Consider the following procedure below to traverse a tree (i.e. visit each node - in case of the tree, also traversing each edge on the way).

Let
**T**=(**V**,**E**), where **V** is the set of nodes, and **E**=**VxV**
is the set of edges.

We will use a "storage" data structure **S**. The specifics of
it will be described later (and will play crucial part in the specific properties
of the traversal), but it is a generic storage - it has methods to **store**
an element (add it to the storage), **extract**
an element (remove some element - chosen by the storage), as well as check whether
the storage is **empty**.
As any data structure, it has the **init**
method to create a new storage, initially empty.

Explore (T, s)

// explores treeTstarting from the vertexs("node" = "vertex")init(S)

// create empty storage Sstore(<s,(ss)>, S)

// insert s into the storage S, together with loop edge

whilenot empty(S)do<v,(uv)> <-- extract(S)

// extract from S a node+edge and visit the nodevisit(v,(uv))

// this subroutine does all processing needed for the nodesv.visited <-- true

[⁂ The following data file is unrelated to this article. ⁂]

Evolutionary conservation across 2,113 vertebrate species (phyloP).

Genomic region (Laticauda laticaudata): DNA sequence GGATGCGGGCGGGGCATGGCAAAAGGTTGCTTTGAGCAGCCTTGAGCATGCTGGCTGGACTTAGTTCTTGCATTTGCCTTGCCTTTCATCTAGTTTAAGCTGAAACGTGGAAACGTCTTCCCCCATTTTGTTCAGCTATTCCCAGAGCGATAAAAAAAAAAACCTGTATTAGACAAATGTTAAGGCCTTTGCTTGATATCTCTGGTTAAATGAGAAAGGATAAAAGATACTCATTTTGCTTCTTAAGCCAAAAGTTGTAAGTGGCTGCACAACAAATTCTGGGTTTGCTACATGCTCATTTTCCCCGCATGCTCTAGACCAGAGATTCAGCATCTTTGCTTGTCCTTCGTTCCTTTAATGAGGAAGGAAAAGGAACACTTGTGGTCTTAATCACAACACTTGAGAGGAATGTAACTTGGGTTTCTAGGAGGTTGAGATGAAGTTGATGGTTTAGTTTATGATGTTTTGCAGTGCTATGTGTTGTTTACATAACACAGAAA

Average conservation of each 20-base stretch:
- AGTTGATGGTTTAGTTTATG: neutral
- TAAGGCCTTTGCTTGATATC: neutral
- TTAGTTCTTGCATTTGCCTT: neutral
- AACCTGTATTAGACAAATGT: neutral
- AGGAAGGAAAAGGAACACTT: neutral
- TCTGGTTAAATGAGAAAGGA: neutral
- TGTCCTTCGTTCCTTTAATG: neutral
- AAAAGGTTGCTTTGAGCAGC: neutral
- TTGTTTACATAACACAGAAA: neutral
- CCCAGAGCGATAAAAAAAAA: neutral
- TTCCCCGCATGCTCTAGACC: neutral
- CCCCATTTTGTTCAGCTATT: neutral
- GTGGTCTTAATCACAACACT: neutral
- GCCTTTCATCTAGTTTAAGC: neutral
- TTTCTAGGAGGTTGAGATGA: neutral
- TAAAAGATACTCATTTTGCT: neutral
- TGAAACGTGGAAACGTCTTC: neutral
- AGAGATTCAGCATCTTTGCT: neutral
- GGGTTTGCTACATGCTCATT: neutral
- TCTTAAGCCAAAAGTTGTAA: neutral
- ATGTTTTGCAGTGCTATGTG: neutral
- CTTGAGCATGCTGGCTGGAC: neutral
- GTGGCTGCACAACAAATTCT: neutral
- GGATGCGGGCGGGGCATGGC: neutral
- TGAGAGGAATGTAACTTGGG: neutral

// it also sets, and marks edge (uv), if needed

for allw:(vw) in E

ifnot w.visitedthenstore( <w,(vw)>, S )

How is the above related to the travesal schemes you already know?

It is really both! It all depends on how storage works:

**DFS**: storage S is a **stack**, store=push;
extract=pop.

**BFS**: storage S is a **queue**, store=enqueue;
extract=dequeue.

What do you need to change in the above to explore graphs (instead of trees)? - Nothing!

The same algorithm using stack will expore a graph in DFS order and will generate
a DFS tree if you use **stack**, and if you use **queue** it will generate
a BFS tree.

Just for fun: what would happen if you use other storage strucutres? Like **priority
queue**? The answer depends on what we will use as the key when storing pair
<w, (vw)>: if we use the weight of edge (vw)
as the key then the marked edges form a Minimum Weight Spanning Tree. We can
even use mergable priority queues (leftist heaps with lazy deletion, using disjoint
sets) to explore the graph from multiple starting points "in parallel".

If we are careful and clever, we can use the shortest distance from s to w, when storing <w,(vw)>, going via node v. In that case, what we will get is the shortest path (from s) tree.